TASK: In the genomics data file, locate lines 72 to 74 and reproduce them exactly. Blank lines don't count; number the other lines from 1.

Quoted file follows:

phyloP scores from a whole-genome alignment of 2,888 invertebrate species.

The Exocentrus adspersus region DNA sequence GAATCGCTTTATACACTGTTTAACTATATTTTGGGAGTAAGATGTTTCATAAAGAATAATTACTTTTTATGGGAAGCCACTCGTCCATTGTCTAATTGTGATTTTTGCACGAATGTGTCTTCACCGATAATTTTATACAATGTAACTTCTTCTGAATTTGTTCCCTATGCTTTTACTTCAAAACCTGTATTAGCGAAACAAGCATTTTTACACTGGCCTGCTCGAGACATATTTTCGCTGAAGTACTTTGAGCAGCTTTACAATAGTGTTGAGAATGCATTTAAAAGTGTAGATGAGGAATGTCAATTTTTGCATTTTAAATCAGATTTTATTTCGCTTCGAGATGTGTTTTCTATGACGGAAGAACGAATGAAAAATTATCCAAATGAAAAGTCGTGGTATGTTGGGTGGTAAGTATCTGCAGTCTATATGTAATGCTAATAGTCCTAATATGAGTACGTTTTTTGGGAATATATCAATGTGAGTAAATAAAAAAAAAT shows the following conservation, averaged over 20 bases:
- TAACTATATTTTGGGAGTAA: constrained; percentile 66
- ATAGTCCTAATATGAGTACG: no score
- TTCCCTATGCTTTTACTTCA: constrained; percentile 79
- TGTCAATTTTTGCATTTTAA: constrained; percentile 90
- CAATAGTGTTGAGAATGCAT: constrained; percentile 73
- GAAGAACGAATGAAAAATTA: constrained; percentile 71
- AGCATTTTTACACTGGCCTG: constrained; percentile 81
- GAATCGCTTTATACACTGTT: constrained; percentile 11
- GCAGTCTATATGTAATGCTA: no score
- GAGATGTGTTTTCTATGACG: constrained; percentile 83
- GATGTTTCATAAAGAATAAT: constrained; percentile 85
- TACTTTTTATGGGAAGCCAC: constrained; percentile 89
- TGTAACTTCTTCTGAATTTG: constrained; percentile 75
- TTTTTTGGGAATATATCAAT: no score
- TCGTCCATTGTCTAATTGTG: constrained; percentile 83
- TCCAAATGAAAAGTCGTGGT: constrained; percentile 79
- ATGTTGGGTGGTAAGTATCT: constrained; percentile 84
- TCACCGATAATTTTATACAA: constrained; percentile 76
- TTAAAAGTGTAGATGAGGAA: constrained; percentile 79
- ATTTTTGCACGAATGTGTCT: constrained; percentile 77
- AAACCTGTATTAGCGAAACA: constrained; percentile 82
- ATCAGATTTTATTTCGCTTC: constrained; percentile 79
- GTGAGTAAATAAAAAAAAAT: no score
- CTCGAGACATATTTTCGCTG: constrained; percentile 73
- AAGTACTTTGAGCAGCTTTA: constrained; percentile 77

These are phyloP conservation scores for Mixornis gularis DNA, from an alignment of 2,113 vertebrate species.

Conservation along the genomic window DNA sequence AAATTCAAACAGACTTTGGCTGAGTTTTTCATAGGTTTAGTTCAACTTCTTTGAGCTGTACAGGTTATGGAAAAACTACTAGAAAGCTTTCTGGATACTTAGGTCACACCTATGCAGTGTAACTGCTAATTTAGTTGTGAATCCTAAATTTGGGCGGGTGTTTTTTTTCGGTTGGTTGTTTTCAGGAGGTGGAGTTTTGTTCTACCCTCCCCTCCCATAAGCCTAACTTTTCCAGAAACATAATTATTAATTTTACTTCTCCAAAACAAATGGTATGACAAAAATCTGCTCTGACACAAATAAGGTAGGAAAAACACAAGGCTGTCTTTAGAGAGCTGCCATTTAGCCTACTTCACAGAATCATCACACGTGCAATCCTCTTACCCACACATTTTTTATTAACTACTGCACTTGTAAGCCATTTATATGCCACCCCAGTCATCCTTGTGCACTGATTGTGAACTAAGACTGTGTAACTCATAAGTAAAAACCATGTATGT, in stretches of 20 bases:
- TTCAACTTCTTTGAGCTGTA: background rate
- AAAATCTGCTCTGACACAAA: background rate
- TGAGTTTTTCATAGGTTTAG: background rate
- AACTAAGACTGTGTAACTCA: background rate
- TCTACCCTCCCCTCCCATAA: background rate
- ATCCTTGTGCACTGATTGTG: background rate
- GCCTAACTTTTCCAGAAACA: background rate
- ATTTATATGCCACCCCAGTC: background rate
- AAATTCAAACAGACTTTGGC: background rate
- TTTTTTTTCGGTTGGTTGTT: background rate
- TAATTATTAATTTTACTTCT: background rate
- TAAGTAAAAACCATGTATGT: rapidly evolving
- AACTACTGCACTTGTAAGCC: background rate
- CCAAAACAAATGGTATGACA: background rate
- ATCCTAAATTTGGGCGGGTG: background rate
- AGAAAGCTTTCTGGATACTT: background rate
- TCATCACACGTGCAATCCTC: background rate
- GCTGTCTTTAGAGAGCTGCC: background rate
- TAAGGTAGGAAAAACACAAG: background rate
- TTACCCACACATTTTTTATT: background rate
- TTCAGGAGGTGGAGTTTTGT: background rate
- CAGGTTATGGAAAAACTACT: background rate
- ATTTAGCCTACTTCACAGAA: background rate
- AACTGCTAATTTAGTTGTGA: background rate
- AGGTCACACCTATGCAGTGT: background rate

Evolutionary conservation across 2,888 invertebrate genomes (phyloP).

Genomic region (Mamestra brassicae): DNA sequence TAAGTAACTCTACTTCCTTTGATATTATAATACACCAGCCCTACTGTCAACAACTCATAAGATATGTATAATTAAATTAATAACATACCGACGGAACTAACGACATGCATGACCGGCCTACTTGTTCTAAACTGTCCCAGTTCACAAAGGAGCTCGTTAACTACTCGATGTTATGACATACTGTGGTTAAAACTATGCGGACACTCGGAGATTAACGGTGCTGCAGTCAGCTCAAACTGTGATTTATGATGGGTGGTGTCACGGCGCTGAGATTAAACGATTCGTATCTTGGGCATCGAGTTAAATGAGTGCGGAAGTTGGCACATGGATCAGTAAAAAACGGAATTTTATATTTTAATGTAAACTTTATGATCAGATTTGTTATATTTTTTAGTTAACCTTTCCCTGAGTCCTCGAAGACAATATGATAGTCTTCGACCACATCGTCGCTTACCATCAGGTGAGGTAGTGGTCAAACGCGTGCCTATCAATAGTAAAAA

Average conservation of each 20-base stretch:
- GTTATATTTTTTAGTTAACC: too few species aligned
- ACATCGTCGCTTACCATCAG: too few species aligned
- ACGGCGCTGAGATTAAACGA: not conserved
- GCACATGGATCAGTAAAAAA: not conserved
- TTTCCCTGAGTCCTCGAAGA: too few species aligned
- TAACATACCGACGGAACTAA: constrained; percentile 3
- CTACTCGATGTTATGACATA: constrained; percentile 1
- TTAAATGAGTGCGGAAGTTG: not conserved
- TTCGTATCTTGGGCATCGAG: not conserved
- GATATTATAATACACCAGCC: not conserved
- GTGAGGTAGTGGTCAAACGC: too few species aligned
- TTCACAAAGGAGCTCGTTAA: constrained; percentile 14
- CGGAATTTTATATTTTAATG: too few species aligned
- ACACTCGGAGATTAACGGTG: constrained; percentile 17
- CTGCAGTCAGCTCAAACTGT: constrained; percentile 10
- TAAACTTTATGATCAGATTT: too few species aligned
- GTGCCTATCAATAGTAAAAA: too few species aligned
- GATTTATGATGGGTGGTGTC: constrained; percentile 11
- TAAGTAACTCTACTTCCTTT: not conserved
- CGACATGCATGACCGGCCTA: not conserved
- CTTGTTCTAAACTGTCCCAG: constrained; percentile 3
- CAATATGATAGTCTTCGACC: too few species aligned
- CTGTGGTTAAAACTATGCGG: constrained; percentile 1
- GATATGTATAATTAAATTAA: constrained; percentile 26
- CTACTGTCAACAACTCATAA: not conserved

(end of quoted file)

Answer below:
- CTGCAGTCAGCTCAAACTGT: constrained; percentile 10
- TAAACTTTATGATCAGATTT: too few species aligned
- GTGCCTATCAATAGTAAAAA: too few species aligned